He was known as the ‘blind beggar who sat by the city gate.’ That was his calling card. His resume. The best he could do. We don’t know if he was married or had children — I rather doubt it. The only definitives we have for certain are that his father was Timaeus and his name was Bartimaeus and that he lived in Jericho and sat daily by the gate. His story comprises about a paragraph in both Mark’s and Luke’s gospel and if you blink or yawn you’ll miss it.
Moses sent them to 'spy' because they were 'the heads' of their families. Their tribes. All 12 men were trusted, admired, respected, and their words carried weight. When they spoke, people shut up and listened.
These men had been slaves. Had the scars on their backs to prove it. Their dads had been slaves. Their grandfathers had been slaves. Everyone they'd ever known had been a slave. And yet, they'd been delivered out of Egypt. These men witnessed the ten plagues: water becoming blood, frogs, lice, flies, the dead livestock, boils, hail, locusts, and darkness at noon. These are the very men who had painted their door frames with lamb's blood so that the angel of God would pass over them. Sparing their first born. And He had. These same men woke that morning to the cries and wales of the Egyptians who woke to dead children in their house. Then there was the whole business at the Red Sea where the most powerful army in the world is breathing down their necks, about to pillage, rape and kill and God parted the waters. And once they reached the other side, these are the same men who watched the waters return and then walked the shore line stepping over the armored bodies littering the beach.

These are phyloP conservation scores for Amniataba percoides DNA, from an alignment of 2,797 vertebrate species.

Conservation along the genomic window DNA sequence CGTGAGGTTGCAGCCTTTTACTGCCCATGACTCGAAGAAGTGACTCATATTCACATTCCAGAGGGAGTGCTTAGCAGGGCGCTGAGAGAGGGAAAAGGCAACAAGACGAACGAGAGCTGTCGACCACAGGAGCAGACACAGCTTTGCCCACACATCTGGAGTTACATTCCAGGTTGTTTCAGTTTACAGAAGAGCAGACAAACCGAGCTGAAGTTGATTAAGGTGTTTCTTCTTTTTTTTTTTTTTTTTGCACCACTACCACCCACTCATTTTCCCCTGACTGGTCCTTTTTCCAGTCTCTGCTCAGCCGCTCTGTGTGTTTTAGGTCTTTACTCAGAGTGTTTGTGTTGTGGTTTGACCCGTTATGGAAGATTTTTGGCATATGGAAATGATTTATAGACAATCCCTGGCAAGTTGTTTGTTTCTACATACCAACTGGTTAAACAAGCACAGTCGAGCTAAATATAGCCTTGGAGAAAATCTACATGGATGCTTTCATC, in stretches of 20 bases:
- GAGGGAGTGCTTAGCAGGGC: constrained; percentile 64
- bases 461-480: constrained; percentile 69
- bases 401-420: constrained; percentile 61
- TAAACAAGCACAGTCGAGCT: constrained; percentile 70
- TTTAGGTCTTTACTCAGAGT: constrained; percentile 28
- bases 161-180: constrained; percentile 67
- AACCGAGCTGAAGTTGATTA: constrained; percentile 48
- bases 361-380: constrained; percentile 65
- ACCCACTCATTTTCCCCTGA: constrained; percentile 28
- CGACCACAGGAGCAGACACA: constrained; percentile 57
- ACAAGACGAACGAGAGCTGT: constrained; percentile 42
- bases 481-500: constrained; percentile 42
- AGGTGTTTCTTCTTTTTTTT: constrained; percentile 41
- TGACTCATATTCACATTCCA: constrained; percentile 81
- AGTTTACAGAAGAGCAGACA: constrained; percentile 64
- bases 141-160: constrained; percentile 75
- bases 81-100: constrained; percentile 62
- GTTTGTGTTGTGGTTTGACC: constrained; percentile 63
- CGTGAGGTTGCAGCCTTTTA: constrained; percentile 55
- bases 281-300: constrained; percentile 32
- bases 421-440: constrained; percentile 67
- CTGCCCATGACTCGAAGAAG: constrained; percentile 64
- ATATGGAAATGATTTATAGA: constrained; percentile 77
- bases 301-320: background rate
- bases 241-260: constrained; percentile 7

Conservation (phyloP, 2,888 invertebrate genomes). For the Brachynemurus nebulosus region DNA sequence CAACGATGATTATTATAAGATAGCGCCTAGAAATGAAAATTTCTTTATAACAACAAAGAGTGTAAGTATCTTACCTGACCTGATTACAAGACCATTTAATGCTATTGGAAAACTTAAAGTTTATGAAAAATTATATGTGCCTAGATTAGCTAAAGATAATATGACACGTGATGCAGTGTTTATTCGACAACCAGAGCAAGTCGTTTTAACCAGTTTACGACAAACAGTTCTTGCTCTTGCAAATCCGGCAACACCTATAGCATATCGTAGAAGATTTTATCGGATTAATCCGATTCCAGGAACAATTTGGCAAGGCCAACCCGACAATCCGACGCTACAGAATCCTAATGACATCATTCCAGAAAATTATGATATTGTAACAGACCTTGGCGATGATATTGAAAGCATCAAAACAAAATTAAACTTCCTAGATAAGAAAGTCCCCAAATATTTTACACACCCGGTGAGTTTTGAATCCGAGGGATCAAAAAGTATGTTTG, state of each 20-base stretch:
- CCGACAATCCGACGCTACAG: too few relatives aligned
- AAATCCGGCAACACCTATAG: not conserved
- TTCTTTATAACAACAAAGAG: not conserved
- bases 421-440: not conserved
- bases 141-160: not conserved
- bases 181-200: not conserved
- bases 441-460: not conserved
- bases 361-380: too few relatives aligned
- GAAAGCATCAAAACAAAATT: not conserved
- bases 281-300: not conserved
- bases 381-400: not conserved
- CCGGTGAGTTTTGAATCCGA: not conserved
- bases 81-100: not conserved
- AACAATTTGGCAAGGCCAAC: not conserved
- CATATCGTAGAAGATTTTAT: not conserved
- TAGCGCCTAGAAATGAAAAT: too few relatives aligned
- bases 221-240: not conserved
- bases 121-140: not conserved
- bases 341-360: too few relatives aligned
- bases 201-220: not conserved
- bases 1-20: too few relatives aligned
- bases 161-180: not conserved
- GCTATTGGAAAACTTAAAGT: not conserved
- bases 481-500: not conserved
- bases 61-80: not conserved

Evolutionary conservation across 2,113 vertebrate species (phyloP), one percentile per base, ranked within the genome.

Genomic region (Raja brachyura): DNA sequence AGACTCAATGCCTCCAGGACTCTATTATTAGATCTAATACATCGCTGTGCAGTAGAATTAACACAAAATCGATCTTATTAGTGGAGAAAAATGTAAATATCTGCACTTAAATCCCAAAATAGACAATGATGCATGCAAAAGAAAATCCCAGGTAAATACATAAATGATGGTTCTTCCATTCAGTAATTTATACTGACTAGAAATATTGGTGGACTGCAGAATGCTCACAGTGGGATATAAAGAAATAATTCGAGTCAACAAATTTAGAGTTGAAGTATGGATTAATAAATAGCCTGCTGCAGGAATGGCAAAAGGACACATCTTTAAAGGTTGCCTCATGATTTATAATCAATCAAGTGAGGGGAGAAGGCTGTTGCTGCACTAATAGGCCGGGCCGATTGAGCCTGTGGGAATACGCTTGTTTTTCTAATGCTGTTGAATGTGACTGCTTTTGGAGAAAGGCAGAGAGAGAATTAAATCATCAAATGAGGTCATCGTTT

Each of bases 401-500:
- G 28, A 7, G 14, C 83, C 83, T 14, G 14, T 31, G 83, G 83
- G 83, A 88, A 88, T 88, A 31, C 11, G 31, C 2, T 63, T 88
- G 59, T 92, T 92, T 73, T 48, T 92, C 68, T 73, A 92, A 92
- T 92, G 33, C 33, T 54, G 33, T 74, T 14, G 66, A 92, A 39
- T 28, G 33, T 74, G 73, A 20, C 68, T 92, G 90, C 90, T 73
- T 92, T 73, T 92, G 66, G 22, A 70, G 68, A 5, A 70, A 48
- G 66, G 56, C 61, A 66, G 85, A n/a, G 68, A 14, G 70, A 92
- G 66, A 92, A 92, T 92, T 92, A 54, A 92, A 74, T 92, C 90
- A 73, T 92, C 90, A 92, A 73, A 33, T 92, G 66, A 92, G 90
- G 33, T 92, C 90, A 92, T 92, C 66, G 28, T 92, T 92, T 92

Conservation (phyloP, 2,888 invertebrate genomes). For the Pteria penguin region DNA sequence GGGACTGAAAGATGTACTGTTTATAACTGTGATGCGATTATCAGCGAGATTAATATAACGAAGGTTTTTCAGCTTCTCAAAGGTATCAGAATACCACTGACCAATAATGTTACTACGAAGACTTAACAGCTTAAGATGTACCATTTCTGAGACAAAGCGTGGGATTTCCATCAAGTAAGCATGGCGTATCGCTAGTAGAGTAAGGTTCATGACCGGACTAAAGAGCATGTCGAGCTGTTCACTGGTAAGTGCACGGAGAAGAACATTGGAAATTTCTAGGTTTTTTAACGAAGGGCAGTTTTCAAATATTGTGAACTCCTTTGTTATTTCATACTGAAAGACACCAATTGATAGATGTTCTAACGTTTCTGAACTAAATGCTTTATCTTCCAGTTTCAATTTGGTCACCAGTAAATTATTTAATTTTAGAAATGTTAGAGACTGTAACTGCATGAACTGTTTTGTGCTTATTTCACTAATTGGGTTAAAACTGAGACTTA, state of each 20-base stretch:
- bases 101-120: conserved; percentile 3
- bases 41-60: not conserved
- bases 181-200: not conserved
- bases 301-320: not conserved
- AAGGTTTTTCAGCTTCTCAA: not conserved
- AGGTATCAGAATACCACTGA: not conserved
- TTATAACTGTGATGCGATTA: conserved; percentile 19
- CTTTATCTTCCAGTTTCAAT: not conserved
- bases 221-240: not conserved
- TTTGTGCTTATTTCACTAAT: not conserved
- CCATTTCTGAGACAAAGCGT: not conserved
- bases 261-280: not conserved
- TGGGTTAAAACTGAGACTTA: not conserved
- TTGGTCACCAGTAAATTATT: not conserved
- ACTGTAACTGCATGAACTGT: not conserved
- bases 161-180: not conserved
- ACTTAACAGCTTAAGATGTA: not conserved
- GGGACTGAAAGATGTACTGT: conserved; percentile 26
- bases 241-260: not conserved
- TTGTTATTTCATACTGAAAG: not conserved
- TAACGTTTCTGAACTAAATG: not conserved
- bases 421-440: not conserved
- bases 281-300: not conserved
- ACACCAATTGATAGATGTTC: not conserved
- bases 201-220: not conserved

These guys were eye witnesses to the greatest, most miraculous events in the history of mankind.
Good Friday is a week from tomorrow. I still don't understand why they call it 'good.' Sunday is good. Friday not so much. Anyway, these are a few of my thoughts heading into this week.
Imagine you're standing outside the wall of Jerusalem. Where they dump the refuse. Where the lepers congregate. Where, ever since Moses, they've burned the sacrifice. Over your shoulder, and up a small hill, is where they execute the guilty. This stone path you're standing on is the final stretch. It's Friday. 9 am. Today is the day they were supposed to crucify a murderer named Barabas but there was a switch at the last moment. The replacement is walking toward you. He is a blasphemer named ‘Jesus.’